New York State Medical Treatment Guidelines for Bursitis of the Shoulder in workers compensation patients

The guidelines developed by the New York State Workers Compensation Board are intended to assist healthcare professionals in delivering appropriate treatment for bursitis of the shoulder.

Tailored for medical practitioners, these Workers Compensation Board guidelines offer support in determining the right course of action for individuals with shoulder bursitis.

It’s important to emphasize that these guidelines do not replace clinical judgment or professional experience. The final decision on treatment for shoulder bursitis should be a collaborative one, involving the patient and their healthcare provider in consultation.

Inflammation of the Shoulder Bursa Overview

Inflammation, whether acute or chronic, of the bursa—a fluid-filled sac—can arise from factors like trauma, chronic overuse, inflammatory arthritis, or acute or chronic infection. This condition typically manifests with localized pain and tenderness in the shoulder.


History and Mechanism of Injury

  • Mechanism of Injury: Symptoms onset, date, mechanism of onset, and occupational history should be correlated with the intensity, character, duration, and frequency of associated pain and discomfort.
  • History may include nocturnal pain, pain with over-the-shoulder activities, feelings of shoulder weakness, prior treatment for presenting complaints, specific limitations of movement, and pertinent familial history.


Physical Examination Findings

  • Palpation may elicit localized tenderness over the affected bursa or inflamed tendon.
  • Loss of motion during activity.
  • Painful arc may be observed between 40-120 degrees.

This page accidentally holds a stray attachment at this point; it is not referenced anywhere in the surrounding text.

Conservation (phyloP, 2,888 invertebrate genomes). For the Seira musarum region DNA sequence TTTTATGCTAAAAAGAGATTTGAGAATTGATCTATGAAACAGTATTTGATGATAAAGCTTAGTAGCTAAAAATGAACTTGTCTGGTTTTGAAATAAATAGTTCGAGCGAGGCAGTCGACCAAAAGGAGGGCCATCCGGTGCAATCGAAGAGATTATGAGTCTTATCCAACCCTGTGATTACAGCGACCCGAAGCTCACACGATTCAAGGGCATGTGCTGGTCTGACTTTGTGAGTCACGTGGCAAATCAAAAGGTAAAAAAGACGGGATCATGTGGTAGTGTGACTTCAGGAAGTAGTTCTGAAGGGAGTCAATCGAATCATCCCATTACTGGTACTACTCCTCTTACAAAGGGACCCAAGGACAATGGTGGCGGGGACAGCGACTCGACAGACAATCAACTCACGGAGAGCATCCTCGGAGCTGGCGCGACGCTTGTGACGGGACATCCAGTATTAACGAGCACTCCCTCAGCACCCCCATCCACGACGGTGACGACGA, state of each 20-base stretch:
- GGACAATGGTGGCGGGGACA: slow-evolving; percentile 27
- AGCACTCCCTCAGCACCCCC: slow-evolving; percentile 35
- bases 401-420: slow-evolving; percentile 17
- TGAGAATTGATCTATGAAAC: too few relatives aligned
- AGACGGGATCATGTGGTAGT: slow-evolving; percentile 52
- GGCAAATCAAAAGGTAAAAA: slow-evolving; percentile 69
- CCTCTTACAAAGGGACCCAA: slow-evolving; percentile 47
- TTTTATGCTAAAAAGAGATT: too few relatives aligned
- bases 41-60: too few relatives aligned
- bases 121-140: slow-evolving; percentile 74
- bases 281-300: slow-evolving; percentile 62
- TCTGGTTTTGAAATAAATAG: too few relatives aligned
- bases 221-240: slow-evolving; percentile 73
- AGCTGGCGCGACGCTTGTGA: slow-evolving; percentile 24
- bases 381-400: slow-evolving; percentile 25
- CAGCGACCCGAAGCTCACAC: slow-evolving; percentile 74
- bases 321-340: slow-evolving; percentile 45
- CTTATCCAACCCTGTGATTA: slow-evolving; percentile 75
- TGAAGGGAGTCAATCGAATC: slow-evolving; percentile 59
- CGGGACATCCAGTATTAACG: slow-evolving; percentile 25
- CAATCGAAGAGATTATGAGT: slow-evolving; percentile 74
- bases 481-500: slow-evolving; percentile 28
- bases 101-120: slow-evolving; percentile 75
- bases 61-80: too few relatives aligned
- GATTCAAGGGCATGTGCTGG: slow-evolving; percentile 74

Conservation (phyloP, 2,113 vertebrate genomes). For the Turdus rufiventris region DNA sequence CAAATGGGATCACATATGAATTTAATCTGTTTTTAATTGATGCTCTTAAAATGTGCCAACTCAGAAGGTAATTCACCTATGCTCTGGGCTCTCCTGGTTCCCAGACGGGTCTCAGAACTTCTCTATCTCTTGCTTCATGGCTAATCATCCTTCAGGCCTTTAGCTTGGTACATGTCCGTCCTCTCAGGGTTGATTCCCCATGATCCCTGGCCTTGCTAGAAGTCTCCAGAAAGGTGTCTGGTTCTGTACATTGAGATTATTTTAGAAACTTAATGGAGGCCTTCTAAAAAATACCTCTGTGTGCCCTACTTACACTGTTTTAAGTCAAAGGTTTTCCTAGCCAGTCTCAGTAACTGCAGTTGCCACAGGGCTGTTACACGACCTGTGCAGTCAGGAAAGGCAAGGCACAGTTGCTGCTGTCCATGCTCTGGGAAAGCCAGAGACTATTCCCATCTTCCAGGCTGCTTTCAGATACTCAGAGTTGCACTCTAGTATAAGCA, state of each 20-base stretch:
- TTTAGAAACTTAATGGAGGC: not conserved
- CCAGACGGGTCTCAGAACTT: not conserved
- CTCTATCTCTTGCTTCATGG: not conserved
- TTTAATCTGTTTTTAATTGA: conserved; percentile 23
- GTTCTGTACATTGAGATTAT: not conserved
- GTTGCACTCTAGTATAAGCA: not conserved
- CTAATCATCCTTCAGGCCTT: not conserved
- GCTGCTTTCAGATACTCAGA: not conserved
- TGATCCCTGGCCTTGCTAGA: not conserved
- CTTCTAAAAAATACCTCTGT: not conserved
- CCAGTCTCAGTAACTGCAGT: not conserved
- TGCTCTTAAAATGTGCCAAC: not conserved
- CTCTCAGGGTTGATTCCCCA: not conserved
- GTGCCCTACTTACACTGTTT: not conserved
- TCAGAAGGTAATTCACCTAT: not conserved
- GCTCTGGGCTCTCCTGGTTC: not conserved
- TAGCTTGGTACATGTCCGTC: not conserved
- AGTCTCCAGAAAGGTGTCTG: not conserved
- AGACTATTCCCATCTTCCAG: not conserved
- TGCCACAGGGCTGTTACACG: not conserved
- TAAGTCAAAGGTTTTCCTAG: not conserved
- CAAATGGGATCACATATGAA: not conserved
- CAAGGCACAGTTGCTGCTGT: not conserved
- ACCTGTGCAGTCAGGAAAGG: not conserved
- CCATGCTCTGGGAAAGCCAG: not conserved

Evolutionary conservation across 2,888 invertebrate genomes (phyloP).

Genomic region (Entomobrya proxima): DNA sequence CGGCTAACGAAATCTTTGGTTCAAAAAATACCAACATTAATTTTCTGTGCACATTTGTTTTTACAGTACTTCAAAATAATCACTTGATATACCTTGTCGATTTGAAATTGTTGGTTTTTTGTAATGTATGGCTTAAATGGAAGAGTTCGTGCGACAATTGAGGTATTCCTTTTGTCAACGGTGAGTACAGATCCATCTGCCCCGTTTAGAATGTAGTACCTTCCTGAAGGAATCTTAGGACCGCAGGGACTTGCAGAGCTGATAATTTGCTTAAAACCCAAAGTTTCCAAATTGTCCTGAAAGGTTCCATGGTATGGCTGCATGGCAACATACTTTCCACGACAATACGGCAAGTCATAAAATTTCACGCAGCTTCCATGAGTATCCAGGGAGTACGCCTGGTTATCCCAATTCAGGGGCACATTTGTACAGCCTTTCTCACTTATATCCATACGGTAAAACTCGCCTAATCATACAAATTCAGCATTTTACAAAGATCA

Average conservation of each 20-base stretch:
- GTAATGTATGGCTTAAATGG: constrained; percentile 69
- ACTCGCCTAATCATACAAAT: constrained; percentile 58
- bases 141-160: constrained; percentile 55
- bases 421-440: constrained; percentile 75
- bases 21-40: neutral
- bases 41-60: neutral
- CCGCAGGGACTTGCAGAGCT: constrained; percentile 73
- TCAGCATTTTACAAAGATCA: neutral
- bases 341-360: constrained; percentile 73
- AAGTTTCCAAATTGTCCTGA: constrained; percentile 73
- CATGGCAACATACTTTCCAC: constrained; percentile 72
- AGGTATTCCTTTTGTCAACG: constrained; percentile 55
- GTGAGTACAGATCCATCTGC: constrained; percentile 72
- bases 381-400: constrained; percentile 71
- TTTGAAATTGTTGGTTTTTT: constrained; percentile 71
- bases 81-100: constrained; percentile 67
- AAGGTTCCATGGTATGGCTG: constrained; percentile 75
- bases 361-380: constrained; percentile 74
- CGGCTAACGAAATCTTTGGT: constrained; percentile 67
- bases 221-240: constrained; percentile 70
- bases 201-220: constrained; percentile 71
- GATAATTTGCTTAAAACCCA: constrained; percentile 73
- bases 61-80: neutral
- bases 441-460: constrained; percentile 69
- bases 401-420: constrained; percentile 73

• Bursitis may be associated with other shoulder injury diagnoses like impingement, rotator cuff instability, tendinitis, etc.


Laboratory Tests

Recommended selectively in clinically indicated patients. Indications include ruling out systemic illness or disease when the clinical presentation indicates the necessity for such testing. On rare occasions, testing could include sedimentation rate, rheumatoid profile, complete blood count (CBC) with differential, and serum uric acid level. Routine screening of other medical disorders may be necessary, along with bursal aspiration with fluid analysis.


Testing Procedures: X-Ray

Recommended selectively in clinically indicated patients. Indications include performing plain x-rays to rule out other shoulder pathology.


Non-Operative Treatment Approaches

  • Benefits may be achieved through non-operative treatment procedures, including immobilization, therapeutic exercise, alteration of occupation and workstation, thermal therapy, and ultrasound.
  • Exclusive use of passive modalities should be limited to the first two to three weeks during the acute phase of shoulder discomfort and accompanied by active therapies as soon as appropriate.
  • Return to work without overhead activities and lifting with the involved arm may be permitted once cleared by the physician, gradually progressing to heavier activities.
  • Additional modalities/treatment procedures may include physical medicine and rehabilitation, instruction in therapeutic exercise, proper work technique, manual therapy, vocational rehabilitation, vocational assessment, and an interdisciplinary team approach.

Medication Options
Consideration may be given to medications such as nonsteroidal anti-inflammatories, oral steroids, and analgesics.


Intrabursal Injection with Steroids

  • Recommended
    • Frequency: Not exceeding two to three times annually. Usually, one or two injections are sufficient.
    • A minimum interval of three weeks between injections is recommended.
    • Maximum duration: Limited to three injections annually at the same site.


Operative Procedures

  • Not Recommended
    • For pure bursitis.



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